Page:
Moving on to the next instance of "Foot in Mouth" disease. The Friday of the same week as the hiking/classmate catastrophe, I went to have my oil changed. The man who was in charge of asking me questions, telling me to turn off the car, et cetera et cetera found out that I was a college student after I pathetically explained my windshield wiper situation. He came around to say, "Do you know that like half of your one windshield wiper is broken?" Morosely and comically, I hung my arms and head out of the window and said, "Yes but I am a poor college kid who is waiting until the last possible minute to fix it."

He came back a few minutes later to tell me about his online college courses and working full time. It was a nice exchange of homework horror stories, and then I was done with the car maintenance. As I was exiting, he said, "Thanks for coming. Have a nice day!" And I, hoping to be as friendly as he, replied, "Good luck with your stuff!"

WHAT? With your stuff...what just came out of my mouth? In my head I was aiming to convey my goodwill by saying, Good luck with all of your classes!, but that did not happen. The brain to mouth connection must be broken (frequently, as you can tell).

And so I leave you with this ironically appropriate quote:

Goodwill in the soul is the source of all good things and the mother of all virtues. Those who possess it hold in their hand--without fear of losing it--all that is necessary to lead a good life. -St. Albert the Great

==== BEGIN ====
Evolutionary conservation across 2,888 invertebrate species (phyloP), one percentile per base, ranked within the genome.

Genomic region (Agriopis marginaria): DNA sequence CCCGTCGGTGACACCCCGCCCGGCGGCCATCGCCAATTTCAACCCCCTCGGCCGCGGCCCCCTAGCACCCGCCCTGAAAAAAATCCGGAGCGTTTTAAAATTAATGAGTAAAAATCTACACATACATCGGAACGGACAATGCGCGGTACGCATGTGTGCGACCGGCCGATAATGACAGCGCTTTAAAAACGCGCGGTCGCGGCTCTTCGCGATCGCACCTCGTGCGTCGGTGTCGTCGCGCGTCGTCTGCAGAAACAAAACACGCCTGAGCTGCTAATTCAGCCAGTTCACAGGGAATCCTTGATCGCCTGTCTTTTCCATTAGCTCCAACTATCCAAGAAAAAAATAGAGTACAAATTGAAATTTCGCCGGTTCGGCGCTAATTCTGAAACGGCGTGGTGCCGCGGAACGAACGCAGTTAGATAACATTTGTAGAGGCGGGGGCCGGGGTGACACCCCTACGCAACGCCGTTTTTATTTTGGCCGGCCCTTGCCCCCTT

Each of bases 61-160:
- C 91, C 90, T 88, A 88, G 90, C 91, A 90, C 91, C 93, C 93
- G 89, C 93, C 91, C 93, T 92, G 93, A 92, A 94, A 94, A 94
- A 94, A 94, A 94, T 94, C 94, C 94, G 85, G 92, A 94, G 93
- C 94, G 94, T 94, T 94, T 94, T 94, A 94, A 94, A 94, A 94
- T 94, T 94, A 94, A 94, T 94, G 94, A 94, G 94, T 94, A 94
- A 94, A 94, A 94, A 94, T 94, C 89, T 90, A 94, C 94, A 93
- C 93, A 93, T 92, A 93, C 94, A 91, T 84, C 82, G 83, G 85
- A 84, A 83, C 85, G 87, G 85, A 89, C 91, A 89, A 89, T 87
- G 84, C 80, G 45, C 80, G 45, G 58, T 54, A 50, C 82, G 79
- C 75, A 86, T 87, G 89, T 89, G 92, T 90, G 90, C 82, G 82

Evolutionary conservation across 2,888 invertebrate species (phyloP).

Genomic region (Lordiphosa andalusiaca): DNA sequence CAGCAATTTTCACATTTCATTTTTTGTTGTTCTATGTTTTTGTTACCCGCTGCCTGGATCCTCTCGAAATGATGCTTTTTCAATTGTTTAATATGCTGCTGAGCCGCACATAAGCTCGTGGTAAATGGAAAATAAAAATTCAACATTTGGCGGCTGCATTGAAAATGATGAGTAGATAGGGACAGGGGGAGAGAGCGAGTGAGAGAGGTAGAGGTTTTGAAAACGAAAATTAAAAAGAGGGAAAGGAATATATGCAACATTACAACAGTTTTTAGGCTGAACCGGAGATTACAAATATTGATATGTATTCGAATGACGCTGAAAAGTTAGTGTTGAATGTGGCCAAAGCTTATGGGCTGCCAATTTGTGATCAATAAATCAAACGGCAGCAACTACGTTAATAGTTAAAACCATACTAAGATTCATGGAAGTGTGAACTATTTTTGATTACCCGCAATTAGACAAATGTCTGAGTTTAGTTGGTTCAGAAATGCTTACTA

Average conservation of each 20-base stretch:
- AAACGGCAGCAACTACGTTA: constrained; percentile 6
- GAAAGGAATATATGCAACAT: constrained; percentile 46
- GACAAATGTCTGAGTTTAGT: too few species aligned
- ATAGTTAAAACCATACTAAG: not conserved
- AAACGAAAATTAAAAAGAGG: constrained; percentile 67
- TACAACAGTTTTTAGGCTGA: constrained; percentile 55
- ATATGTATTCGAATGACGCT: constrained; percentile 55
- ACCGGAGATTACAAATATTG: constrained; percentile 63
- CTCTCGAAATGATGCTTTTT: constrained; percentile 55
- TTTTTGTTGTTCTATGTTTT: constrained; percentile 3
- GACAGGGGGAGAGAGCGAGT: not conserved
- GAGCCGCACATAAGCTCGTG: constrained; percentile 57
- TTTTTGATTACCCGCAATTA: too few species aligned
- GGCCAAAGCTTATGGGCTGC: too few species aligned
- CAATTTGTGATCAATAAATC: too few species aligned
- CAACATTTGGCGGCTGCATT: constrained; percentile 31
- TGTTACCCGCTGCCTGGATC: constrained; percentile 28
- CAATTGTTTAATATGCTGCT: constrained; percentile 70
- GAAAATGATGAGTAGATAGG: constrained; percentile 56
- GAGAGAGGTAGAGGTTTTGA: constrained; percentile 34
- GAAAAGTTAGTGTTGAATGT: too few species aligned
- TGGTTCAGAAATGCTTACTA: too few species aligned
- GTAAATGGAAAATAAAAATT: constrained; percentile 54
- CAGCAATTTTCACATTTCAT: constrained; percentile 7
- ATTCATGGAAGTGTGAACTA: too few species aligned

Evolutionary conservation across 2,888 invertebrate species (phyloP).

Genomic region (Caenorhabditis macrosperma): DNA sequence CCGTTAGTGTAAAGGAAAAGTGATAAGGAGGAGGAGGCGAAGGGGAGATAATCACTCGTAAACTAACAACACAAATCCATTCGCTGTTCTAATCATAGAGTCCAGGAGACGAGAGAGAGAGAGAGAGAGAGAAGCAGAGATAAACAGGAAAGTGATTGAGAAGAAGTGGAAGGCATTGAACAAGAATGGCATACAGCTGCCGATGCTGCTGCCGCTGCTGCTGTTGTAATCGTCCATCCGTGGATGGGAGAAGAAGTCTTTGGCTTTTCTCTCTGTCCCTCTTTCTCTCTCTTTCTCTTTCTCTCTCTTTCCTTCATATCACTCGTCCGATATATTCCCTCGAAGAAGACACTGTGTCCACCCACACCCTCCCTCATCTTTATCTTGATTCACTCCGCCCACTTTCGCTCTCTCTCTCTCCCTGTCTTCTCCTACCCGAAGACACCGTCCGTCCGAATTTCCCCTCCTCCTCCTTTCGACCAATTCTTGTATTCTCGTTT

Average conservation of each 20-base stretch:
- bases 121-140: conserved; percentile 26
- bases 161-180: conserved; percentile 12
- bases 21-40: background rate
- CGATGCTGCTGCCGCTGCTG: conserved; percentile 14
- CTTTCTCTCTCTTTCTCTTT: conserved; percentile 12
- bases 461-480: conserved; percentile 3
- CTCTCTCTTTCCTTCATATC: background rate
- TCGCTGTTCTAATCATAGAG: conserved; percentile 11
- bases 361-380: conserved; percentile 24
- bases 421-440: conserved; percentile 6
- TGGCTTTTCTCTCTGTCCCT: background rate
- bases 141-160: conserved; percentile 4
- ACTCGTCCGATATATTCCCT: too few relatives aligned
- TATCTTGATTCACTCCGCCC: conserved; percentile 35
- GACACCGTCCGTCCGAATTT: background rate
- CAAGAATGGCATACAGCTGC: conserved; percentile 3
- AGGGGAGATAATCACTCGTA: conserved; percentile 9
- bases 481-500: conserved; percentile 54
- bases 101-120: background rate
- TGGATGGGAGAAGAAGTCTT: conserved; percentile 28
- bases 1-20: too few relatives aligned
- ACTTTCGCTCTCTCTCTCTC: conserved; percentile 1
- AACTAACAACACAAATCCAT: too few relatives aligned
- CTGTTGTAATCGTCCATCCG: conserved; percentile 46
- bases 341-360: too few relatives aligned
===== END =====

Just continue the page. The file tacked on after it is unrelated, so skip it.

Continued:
I guess sometimes goodwill and "Foot in Mouth" disease instances can run together, but the mix up of a few words and actions can be rather funny. God certainly has a sense of humor, because I'm walking around on this planet.

Thursday, June 24, 2010

What do you do, when you don't know what to do?

Yes that title is hard for me to say, but it is an accurate summation of life these past few days.

Namely, the loss of life.

Last Friday, a 17 year old who just graduated from high school was killed in a car accident. Her name was Susan, and she was my friend Sarah's stepsister. I knew who Susan was from my yearbook days and from attending the same high school, but I never actually talked to her.

Sarah, however, is one of my best friends. When I found out, immediately I sought to find out how she was doing. I didn't have the chance to speak to or see her until I went to Susan's visitation.

In the hours leading up to the visitation, I found myself helplessly trying to think of ways to help Sarah. She's a strong lady, but I knew from my own experiences that grief gets even the best of us. Grief always does. It's a mysterious thing.

I left the house, still not knowing what I would say when I saw her. My best friend Becca and I went together, and as I walked up to Sarah, anything that I had hoped to say (which wasn't much) fell to the floor. All I could do, and as I think about it now all that was needed, was to hold her. A long hug and several Iloveyous. Hugs aren't always cures, but sometimes they're good bandaids. I felt her collapse, as for one terrifying moment I thought I would collapse under the weight of all the grief that permeated the room like a thick fog. How can I help my friend if I can't even keep myself together?